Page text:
Ollie Watkins scores against Olympiacos

Back in the big time

It is tempting to explain the turnaround in two words: “Unai” and “Emery”


Five years ago, Aston Villa were stuck in the Championship. Next season they will be playing in the Champions League, the premier club tournament in world football.

It is tempting to explain the turnaround in two words: “Unai” and “Emery”. The reality is a little more complicated. It is a club rich in history, the biggest in the Midlands, and its billionaire owners are savvy operators. Dean Smith, the boyhood fan who took the team back into the Premier League in 2019, can also share credit. The spine of today’s team — Emi Martinez, Ezri Konsa, Douglas Luiz, John McGinn and Ollie Watkins — are Smith signings.

But then there is Unai Emery. He became Villa’s head coach 13 games into the 22/23 Premier League season. Steven Gerrard, a big name out of his depth in top-level management, had left the team just above the relegation zone. During his last game in charge — a 3-0 defeat away to Fulham — Villa were tactically lost and utterly demoralised.

In Emery’s first match, the same group of players defeated Manchester United 3-1. By the end of the season, they finished seventh, qualifying for the Europa Conference League.

Emery has instilled a no-excuses culture at Villa Park. Whilst some managers complain about referees and use grievance to foster a team mentality, the Villa coach refuses. Villa lost Emi Buendia and Tyrone Mings to season-long knee injuries and have played without key players Pau Torres, Alex Moreno, Boubacar Kamara, Jacob Ramsey and Youri Tielemans for significant spells.

“When we can use or find an excuse, it is a mistake,” he says. “Every team will have injuries … we believe in every player.” Sure enough, when fringe players had to step up, as Calum Chambers and Jhon Duran did in the 3-3 comeback against Liverpool, they repaid Emery’s faith.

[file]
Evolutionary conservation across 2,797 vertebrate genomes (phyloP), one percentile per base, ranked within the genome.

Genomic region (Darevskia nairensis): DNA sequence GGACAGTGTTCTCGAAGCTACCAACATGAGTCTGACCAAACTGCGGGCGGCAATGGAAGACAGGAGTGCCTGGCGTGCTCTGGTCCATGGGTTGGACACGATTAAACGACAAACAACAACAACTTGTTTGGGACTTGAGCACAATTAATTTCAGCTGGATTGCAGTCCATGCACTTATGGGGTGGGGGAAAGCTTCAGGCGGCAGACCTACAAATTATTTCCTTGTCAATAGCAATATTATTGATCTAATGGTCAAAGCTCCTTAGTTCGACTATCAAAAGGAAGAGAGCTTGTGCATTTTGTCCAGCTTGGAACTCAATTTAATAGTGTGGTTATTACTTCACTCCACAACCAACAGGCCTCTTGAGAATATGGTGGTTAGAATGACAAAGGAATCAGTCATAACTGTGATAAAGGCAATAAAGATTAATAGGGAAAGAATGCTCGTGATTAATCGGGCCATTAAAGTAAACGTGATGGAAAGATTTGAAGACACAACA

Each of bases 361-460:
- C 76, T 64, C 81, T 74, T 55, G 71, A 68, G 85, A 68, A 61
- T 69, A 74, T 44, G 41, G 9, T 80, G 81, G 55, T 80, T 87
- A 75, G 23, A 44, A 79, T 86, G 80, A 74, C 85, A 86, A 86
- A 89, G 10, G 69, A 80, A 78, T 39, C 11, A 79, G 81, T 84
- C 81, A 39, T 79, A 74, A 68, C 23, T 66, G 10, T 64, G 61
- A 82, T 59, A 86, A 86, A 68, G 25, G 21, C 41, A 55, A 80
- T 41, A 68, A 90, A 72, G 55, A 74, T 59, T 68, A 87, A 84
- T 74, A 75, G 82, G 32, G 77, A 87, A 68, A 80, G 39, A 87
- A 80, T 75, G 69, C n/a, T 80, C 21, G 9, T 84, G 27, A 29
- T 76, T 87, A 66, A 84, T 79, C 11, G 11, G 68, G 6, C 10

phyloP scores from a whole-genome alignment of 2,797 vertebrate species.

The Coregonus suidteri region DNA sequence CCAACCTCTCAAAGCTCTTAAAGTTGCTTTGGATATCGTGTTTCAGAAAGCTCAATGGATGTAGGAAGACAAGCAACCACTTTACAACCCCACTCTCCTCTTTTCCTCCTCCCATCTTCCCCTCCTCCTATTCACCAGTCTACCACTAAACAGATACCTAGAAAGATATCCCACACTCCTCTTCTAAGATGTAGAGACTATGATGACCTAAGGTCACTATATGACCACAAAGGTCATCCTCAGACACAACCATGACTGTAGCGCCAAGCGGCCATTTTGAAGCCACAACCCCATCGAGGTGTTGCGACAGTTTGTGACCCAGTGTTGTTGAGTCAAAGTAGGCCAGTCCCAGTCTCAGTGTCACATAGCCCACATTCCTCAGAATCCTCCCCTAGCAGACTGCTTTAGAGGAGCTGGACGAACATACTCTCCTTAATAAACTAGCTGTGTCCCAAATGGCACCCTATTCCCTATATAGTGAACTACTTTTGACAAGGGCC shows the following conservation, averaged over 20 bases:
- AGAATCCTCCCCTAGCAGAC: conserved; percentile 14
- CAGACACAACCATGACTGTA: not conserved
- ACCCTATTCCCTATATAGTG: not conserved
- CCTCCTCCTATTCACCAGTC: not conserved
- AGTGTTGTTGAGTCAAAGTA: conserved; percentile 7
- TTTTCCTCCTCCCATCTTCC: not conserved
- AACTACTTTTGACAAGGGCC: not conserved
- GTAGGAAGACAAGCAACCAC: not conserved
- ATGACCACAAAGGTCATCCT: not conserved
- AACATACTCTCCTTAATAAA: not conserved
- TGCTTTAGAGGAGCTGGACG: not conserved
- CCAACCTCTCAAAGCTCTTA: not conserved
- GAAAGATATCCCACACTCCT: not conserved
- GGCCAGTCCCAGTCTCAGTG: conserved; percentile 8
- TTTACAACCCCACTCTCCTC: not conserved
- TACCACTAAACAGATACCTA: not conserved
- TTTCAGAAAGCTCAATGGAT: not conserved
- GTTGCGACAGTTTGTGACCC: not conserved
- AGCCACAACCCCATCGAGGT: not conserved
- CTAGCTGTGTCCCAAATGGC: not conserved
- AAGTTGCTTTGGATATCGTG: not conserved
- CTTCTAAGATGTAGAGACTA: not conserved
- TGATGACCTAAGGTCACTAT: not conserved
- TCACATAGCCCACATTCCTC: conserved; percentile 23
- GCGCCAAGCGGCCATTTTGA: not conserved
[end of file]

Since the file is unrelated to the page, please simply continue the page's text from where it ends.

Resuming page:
But his success is down to more than man-management. He has a clear belief about how the game should be played. He demands control and wants his players to dominate possession. He is happy for them to slow play down: to pass across the back to draw the press from opposing teams.

In possession, he wants ball-playing defenders capable of passing “through the lines” to wide players coming in-field and forwards who sometimes play deep. Out of possession, he wants defenders to play a high line to compress space.

Emiliano Martinez

The approach carries a risk that can be mitigated. The high line invites counter-attacks from pacey forwards, but the well-marshalled defence catches opponents offside more than any other, and Martinez — the world’s number one goalkeeper — has become an effective sweeper.

Equally, wide players coming inside can leave fullbacks exposed when the opposing team attack down the flanks: when Villa look frail at the back, it has often been when they face long diagonal balls or play switching from one side to the other.

This is what happened during the heavy 5-1 defeat at Newcastle on the opening day of the season. Few predicted Champions League football that day, but Sir Alex Ferguson, that wily old dog, was undeterred. Asked which team had impressed him during the opening round of league fixtures, he picked out Villa. “It’s a surprising game, football,” he said. “You can play teams off the pitch and not score — that’s what Aston Villa did.” Ferguson was widely derided at the time, but nine months later he is vindicated.

Now Villa face the opportunity and challenge of the Champions League. They are guaranteed £50 million from qualification alone, and participation means the club can attract better players. Already they are linked with summer transfer moves for the Spanish stars Mario Hermoso, Carlos Soler and Alex Baena.

But the financial side is perhaps more important. Champions League revenue creates an enormous structural divide between the haves and have-nots of the Premier League. The top four have vastly higher incomes than the others, and financial fair play rules cap spending as a per centage of income.

In practice, these rules are a means of protectionism. The clubs that benefited from years of extravagant spending by wealthy owners now prevent others from doing the same. This is why breaking the oligopoly is such a big deal. Last year, Newcastle; this year, Villa. The so-called “Big Six” — so beloved by the pundits at Sky Sports — is no more.

And yet … During a domestic season in which Everton and Nottingham Forest have been deducted points for spending too much, fans have seen Chelsea continue to spend hundreds of millions. Manchester City, who last year were charged with 115 breaches of the rules, remain unprosecuted and unpunished. Now the Premier League may relax its rules, but English clubs playing in Europe will still need to meet UEFA’s limits.

In other words, clubs new to the Champions League face a squeeze greater than those not in Europe and those who have enjoyed the big European revenues for years. It feels like the goalposts are moving but, as Emery might say, to make an excuse is to make a mistake. Villa are back in the big time, and he intends to stay there.

Enjoying The Critic online? It's even better in print

Try five issues of Britain’s newest magazine for £10

Critic magazine cover